Jerome And The lion
Cows and bears will eat together, and their calves and cubs will lie down in peace. Lions will eat straw as cattle do. Isaiah 11: 7
Saint Jerome was saying evening prayer with his brothers in the monastery at Bethlehem when a large lion limped in to the cloisters with an injured paw. Jerome took the injured paw in his hand and found that wounds from a cut had festered. The brothers bathed and tended these.
So much so that the lion made himself at home! This caused considerable discussion among the brothers. Jerome’s conclusion was: ‘God has sent us this lion to show that He wants to look after us. So instead of worrying about having a lion here, let us give it something useful to do’. They came up with a good idea: each day their donkey would take the lion with him to pasture, and the lion would guard the donkey from any who might steal or harm it.
This arrangement worked well until one day the lion fell asleep and some travelling merchants stole the donkey. After this the lion took to roaring up and down, and at nights would hang around disconsolately, staying outside the monastery. Some brothers assumed the lion had eaten the donkey, and that he should be banished. Jerome, however, thought that Christians should not judge others, even lions, without evidence. So they continued to give the lion care and food, and they gave him a new job: to go every day with a harness to fetch branches from the wood. The lion did this faithfully, but he still longed for the donkey, and instinctively looked out for him. One day, miles away, he saw the traders returning with the donkey leading the way. With roars and bounds he raced to them; the men fled in terror, and the lion brought the donkey and drove the laden camels back to the monastery.
Soon the shamefaced traders arrived to ask for their goods and camels, begged forgiveness, and offered the brothers expensive gifts. Jerome refused the gifts, and gently explained that the best way they could show their appreciation was to always thank God for His provisions, and never to take what belongs to others. This they promised to do.
Lord, give me gentleness towards all creatures
integrity in my dealings
and wisdom to handle unsettling situations.
Kevin And The Blackbird
Not a single one of these sparrows has been forgotten by God…yet you are worth much more than many sparrows. Luke 12: 6,7
And then there was St. Kevin and the blackbird.
The saint is kneeling, arms stretched out, inside
His cell, but the cell is so narrow, so
One turned-up palm is out the window, stiff
As a cross beam, when a blackbird lands
And lays in it and settles down to rest.
Kevin feels the warm eggs, the small breast, the tucked
Neat head and claws and, finding himself linked
Into the network of eternal life,
Is moved to pity: Now he must hold his hand
Like a branch out in the sun and rain for weeks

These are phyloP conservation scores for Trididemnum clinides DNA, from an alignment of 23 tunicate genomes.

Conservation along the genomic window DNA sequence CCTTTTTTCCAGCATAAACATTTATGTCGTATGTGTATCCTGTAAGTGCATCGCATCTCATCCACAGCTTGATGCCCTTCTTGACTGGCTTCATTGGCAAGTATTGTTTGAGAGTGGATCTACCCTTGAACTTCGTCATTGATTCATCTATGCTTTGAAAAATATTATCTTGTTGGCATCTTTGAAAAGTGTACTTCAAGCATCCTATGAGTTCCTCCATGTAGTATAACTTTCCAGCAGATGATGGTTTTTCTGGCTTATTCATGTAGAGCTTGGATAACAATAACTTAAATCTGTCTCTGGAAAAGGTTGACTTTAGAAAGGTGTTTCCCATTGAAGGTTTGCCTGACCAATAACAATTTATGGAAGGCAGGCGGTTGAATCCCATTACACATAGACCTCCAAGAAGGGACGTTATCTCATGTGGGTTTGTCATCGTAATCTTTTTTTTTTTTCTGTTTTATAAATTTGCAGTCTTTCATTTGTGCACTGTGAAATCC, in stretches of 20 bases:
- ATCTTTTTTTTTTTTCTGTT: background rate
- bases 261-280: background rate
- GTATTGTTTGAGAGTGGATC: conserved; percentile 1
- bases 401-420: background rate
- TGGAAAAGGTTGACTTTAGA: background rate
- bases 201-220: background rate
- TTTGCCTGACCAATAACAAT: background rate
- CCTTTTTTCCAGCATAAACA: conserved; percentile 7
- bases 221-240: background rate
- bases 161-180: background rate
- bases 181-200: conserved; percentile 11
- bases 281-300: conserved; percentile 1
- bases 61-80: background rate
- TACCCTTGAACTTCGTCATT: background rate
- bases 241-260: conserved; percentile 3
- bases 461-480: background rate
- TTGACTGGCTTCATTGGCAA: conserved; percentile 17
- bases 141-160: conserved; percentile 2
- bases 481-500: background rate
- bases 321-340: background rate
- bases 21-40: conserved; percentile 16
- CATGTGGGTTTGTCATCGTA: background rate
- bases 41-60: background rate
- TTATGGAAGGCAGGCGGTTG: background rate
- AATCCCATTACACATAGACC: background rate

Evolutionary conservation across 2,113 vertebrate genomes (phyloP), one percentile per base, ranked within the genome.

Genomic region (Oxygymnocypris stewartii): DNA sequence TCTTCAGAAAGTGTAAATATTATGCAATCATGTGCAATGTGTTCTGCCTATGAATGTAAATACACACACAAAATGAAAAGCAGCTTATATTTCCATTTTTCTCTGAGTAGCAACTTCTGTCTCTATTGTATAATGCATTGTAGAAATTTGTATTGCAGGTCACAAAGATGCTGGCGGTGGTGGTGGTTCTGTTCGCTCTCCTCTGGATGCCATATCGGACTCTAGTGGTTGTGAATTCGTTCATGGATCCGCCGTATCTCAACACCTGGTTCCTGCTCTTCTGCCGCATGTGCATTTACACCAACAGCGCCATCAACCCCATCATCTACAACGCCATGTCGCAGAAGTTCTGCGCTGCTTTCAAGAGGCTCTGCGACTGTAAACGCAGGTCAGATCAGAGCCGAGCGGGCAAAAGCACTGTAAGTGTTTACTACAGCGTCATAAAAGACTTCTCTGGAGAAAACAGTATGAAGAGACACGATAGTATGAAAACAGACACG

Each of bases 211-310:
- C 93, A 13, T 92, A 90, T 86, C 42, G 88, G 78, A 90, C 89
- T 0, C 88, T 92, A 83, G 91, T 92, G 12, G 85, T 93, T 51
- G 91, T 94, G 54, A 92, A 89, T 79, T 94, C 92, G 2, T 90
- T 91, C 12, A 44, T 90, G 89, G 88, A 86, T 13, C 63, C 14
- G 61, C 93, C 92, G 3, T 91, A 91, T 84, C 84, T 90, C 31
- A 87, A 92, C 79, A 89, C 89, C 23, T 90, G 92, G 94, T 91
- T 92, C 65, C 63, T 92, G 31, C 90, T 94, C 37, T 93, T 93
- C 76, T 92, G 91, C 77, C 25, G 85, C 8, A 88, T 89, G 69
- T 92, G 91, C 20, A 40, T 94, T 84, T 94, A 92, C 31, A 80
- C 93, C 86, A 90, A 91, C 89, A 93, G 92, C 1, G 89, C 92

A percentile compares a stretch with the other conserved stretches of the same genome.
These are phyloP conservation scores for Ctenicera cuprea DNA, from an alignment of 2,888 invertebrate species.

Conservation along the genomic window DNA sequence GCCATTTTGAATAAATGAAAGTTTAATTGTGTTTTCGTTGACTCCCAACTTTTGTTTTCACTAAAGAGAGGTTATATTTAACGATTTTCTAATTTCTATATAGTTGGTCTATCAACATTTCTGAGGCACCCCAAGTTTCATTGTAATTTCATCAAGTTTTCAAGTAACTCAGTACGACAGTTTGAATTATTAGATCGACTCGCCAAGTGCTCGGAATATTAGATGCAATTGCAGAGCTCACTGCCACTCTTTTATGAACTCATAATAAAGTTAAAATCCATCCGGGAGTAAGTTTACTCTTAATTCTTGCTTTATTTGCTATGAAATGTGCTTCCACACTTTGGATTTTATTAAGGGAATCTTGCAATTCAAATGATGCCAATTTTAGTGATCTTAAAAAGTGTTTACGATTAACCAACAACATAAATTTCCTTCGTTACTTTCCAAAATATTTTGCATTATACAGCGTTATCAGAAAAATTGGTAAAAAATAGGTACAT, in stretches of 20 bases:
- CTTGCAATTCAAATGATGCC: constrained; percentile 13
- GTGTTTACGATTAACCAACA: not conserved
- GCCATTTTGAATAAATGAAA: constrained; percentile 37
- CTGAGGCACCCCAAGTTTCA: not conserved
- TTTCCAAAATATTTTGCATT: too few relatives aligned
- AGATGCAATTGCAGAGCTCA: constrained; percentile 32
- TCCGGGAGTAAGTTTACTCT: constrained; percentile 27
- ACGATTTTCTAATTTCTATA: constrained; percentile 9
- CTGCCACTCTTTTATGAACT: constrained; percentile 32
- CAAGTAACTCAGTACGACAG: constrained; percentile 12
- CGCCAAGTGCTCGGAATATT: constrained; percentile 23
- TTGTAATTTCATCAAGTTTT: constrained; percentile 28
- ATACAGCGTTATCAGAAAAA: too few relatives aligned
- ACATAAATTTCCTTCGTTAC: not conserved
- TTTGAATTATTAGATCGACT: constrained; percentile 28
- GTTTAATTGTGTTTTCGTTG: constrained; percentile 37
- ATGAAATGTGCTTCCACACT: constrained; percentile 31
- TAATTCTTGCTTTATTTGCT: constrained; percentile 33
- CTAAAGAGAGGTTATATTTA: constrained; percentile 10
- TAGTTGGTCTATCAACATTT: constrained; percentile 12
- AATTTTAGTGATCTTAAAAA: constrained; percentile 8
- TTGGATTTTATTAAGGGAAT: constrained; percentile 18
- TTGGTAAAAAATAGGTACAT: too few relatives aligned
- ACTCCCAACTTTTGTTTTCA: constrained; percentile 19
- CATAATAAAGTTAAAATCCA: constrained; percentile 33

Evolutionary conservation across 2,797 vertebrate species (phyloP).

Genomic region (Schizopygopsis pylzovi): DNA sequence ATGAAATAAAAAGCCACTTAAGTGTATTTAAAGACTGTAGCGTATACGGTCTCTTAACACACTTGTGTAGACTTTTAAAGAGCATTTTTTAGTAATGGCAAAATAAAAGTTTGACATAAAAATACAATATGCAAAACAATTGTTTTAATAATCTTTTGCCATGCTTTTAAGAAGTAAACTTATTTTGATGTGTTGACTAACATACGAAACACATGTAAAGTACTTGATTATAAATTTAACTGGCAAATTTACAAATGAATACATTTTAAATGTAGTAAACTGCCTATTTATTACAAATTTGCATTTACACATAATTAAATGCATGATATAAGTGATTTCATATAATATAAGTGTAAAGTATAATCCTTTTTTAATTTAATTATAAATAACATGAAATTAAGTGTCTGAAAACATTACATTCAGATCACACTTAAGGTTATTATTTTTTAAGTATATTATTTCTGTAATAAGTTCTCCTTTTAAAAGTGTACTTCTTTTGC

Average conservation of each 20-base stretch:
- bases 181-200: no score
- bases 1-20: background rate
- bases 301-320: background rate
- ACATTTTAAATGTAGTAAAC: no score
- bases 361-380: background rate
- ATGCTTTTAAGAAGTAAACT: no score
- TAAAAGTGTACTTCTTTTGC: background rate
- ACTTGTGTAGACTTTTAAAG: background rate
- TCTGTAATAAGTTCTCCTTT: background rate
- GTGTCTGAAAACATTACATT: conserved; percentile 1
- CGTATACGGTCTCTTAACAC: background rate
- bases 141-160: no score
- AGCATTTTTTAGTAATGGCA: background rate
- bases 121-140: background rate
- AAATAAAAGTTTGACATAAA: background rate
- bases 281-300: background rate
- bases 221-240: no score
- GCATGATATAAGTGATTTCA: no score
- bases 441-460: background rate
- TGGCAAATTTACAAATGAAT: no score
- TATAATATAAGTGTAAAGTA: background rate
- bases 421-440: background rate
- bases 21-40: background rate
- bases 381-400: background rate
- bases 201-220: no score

Until the young are hatched and fledged and flown…
O, King of the Tree of Life
The blossoms on the branches are your people
The singing birds are your angels
The whispering breeze is your Spirit.
O, King of the Tree of Life
May the blossoms bring forth the sweetest fruit
May the birds sing out the highest praise
May your Spirit cover all with gentle breath.
Traditional Celtic Prayer
No one helped God spread out the heavens or trample the sea monster’s back. … We cannot understand the great things God does; there is no end to the miracles God can do. Job 9: 8,10.
Berach, who was planning to sail the always risky journey from Iona to Tiree, asked Columba to bless this journey. Columba looked at him long and hard: ‘Take special care not to cross the open sea today in a straight course, otherwise you will meet an enormous monster who will terrify and well nigh overwhelm you. Go in a zig zag around the smaller islands.’
Berach set off, but, since everything looked fine, and it seemed so much easier to go direct, he disregarded Columba’s advice. Some time after this an immense whale rose up like a mountain in front of the crew, opened its jaws, gaping, full of teeth. They let down the sail in terror and rowed back for their lives. In future, they weighed God’s prophetic words more carefully.
Baithene had to make a similar journey, but unlike Berach, his impulses were in harmony with God. On the morning of their departure Columba told Baithene and his crew about the whale, but gave no advice. ‘That beast and I are both under God’s power’ said Baithene. ‘Go in peace’, said Columba, ‘your faith in Christ will defend you from this peril.’ They did see the whale and the crew was terrified, but Baithene himself was without fear. He raised both his hands and blessed the sea and the whale. At that precise moment the whale plunged under the waves and they did not see it again.
God aid me
God succour me
when near the reefs
The Son of God shield me from harm
The Son of God shield me from ill
The Son of God shield me from mishap
The Son of God shield me with power
The Son of God shield me with might.
Soaring Like Eagles
They who wait on the Lord shall soar like eagles. Isaiah 40: 31